“The Hunt for Red October is a 1990 American submarine spy thriller film directed by John McTiernan, produced by Mace Neufeld, and starring Sean Connery, Alec Baldwin, Scott Glenn, James Earl Jones, and Sam Neill. The film is an adaptation of Tom Clancy’s 1984 bestselling novel of the same name. It is the first installment of the film series with the protagonist Jack Ryan.
“The story is set during the late Cold War era and involves a rogue Soviet naval captain who wishes to defect to the United States with his officers and the Soviet Navy’s newest and most advanced nuclear missile submarine, a fictional improvement on the Soviet ICBM capable Typhoon-class submarine. A CIA analyst correctly deduces his motive and must prove his theory to the U.S. Navy before a violent confrontation between the Soviet and the American navies spirals out of control.” – Wikipedia
I’ve seen this film multiple times and always enjoyed it for the story, special effects, and acting. Fortunately, by the time Connery made this film, the public was getting used to him playing roles other than James Bond even though his last Bond film was made in 1983 “Never Say Never Again.” He was convincing as the aging captain of the Russian submarine Red October. The film did well, including a good review from Roger Ebert.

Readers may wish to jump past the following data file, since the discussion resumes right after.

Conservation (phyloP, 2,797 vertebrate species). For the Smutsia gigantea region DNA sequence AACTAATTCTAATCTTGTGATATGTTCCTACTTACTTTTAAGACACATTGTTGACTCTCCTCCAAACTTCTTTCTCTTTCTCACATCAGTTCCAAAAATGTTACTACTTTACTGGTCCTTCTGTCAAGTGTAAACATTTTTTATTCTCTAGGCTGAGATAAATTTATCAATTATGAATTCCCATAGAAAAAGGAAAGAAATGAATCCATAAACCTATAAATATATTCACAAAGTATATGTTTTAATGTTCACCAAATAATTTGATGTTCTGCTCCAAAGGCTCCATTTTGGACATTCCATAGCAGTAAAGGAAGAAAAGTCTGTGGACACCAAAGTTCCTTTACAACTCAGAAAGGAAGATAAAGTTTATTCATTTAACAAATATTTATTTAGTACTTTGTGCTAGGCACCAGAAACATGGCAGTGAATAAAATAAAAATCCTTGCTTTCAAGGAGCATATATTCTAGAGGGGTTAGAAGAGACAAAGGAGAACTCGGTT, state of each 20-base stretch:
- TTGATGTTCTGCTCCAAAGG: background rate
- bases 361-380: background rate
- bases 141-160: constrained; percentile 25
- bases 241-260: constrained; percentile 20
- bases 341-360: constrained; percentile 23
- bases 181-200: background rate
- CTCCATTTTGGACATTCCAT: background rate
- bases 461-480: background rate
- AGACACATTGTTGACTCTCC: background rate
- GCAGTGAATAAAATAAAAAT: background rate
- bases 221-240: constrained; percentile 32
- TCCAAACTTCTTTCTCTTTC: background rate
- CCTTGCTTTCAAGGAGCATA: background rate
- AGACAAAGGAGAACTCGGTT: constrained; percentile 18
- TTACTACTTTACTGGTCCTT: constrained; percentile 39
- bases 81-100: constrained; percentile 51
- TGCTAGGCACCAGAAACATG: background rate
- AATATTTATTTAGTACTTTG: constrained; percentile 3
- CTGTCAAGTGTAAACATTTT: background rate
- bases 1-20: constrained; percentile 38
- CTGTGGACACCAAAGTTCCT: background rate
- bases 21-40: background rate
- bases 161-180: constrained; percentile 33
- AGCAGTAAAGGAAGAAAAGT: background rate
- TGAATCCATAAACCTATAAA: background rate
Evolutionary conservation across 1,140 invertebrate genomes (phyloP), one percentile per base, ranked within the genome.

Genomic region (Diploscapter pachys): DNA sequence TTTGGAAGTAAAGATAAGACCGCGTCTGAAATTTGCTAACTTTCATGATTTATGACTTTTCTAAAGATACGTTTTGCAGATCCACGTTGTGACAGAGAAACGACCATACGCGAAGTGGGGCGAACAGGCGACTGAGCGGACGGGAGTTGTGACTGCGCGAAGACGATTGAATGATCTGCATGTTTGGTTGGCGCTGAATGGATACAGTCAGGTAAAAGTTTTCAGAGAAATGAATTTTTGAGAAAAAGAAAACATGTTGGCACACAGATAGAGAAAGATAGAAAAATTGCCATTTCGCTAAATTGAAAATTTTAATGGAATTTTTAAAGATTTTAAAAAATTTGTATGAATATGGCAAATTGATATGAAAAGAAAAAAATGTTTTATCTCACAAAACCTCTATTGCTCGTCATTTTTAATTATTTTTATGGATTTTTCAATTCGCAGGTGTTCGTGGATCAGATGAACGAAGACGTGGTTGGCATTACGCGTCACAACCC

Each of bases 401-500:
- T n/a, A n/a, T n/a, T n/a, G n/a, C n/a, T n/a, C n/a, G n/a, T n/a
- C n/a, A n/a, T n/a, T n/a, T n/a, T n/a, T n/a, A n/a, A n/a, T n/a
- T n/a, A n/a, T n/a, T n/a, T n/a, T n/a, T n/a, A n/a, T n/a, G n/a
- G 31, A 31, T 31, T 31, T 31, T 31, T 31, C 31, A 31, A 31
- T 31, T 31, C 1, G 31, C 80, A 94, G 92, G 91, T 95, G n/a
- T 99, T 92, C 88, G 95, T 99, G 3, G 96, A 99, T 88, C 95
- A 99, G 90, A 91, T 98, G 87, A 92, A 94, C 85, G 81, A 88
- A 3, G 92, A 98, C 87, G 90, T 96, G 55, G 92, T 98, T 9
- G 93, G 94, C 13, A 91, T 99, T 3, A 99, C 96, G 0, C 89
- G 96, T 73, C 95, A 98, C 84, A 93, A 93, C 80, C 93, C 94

I doubt I was reading anything in the military/thriller/espionage genres in those days, so I hadn’t read the novel, a book that was well received and, needless to say, transformed the life of 30-year insurance broker Tom Clancy. Fans of Clancy know that his books became (and remain) an ongoing publishing business even though he died in 2013. His name is on the covers of the books though they’re all written by somebody else for the franchise. I’ve read many of these–and similar novels–in recent years and have found them cathartic, a mental health intervention so to speak, for those of us who are often overpowered by the evils of the world, including the books we write.
A copy of the novel arrived today. I’m looking forward to it, partly for mental health reasons, but mainly out of curiosity. I want to see the original version of the story, one that was loosely drawn on true events, and see how it was translated to the screen.
The book is, by the way, cheaper than paying a Jungian analyst $300 per session to help me cope with my own writing.
Me: Doc, it hurts when I write.
Doc: Stop writing.
Me: I’m under a spell that won’t let me stop.
Doc: Probably your shadow.
Me: You got that right.
Malcolm R. Campbell
Publisher: Thomas-Jacob Publishing